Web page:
It’s a joy/privilege to work amongst competent and passionate clinical staff, with their own worldviews. After some years, we know each other well and chaplaincy stereotypes are being broken. Particularly during my first year in the Cancer Ward, I made some glaring errors, readily pointed out by nurses and patients. After sincere apologies and willingness to learn/change were well received, they started to trust me. Both staff and patients need to know Jesus (John 3:16).

I am greatly encouraged to see God working in many hospital “coincidences”, for example, meeting people I’ve known or who are friends of friends (Tassie is a small community!). God can uses all encounters in His plans and purposes.

It is always a mixed blessing meeting committed Christian patients. With cancer, they lean heavily on God, His Word and their hope of eternal life. Several patients have been blessed witnesses in accepting it’s time to “go home” in palliation. Staff noticed their faithful witness.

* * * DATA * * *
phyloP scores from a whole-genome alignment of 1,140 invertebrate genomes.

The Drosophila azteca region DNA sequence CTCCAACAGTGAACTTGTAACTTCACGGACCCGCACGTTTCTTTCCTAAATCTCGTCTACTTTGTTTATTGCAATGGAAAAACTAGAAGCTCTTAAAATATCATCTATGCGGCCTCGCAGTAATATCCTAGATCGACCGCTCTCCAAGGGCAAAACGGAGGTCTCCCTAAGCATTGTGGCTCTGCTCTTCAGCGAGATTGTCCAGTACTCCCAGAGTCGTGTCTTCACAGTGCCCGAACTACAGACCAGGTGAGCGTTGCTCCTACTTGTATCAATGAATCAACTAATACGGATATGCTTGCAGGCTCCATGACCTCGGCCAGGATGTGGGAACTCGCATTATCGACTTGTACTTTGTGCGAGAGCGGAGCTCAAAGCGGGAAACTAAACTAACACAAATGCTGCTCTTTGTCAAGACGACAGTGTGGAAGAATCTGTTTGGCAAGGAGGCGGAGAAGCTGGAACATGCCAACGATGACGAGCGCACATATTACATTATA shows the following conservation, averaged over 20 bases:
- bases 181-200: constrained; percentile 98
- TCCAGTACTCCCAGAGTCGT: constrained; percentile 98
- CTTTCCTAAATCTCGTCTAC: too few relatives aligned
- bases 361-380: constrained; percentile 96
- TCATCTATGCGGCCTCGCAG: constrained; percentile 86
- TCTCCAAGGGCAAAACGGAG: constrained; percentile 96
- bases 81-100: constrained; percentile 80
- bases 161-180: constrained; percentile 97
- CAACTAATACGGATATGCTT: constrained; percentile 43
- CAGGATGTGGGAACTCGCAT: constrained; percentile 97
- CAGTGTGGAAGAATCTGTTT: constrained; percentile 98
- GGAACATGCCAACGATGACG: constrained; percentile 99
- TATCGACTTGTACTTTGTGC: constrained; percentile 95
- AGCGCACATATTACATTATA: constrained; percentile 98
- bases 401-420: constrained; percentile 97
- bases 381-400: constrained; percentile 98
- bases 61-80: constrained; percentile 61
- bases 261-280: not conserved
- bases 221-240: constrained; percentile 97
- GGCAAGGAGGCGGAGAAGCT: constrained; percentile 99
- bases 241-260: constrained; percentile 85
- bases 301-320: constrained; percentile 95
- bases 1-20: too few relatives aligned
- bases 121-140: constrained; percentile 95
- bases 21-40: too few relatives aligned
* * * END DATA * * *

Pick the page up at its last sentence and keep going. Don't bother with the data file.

Finally, public hospital ministry means the joy of meeting a plethora of patients from different ethnicities, languages, ages and demographics, hearing their amazingly diverse life/health stories.

Hospital Chaplaincy Heartbreaks

It’s heartbreaking to hear a long-term patient’s illness is terminal. Chaplains walk sensitively with dying patients and their families through palliation, hearing of impending griefs and losses – something Job’s friends should have done (Job 2:13). An additional heartbreak is when a patient’s illness takes hold and they die quickly (Acts 17:26).

Suffering patients become more anxious when dealing with fractured family relationships. I’ve witnessed distressing family arguments in hospital rooms and try to navigate this angst with them (Jeremiah 17:9).

At times, we minister to patients with a lifetime of tragedy. This includes severe disabilities, life in orphanages or foster care, sexual and/or emotional abuse, ubiquitous pain, homelessness, financial destitution, stroke or heart attack, being without loving care or support ending in terminal cancer. Talking about God’s love can sound disingenuous and existentially meaningless (c.f. Ecclesiastes 9:5-6) and needs much godly wisdom.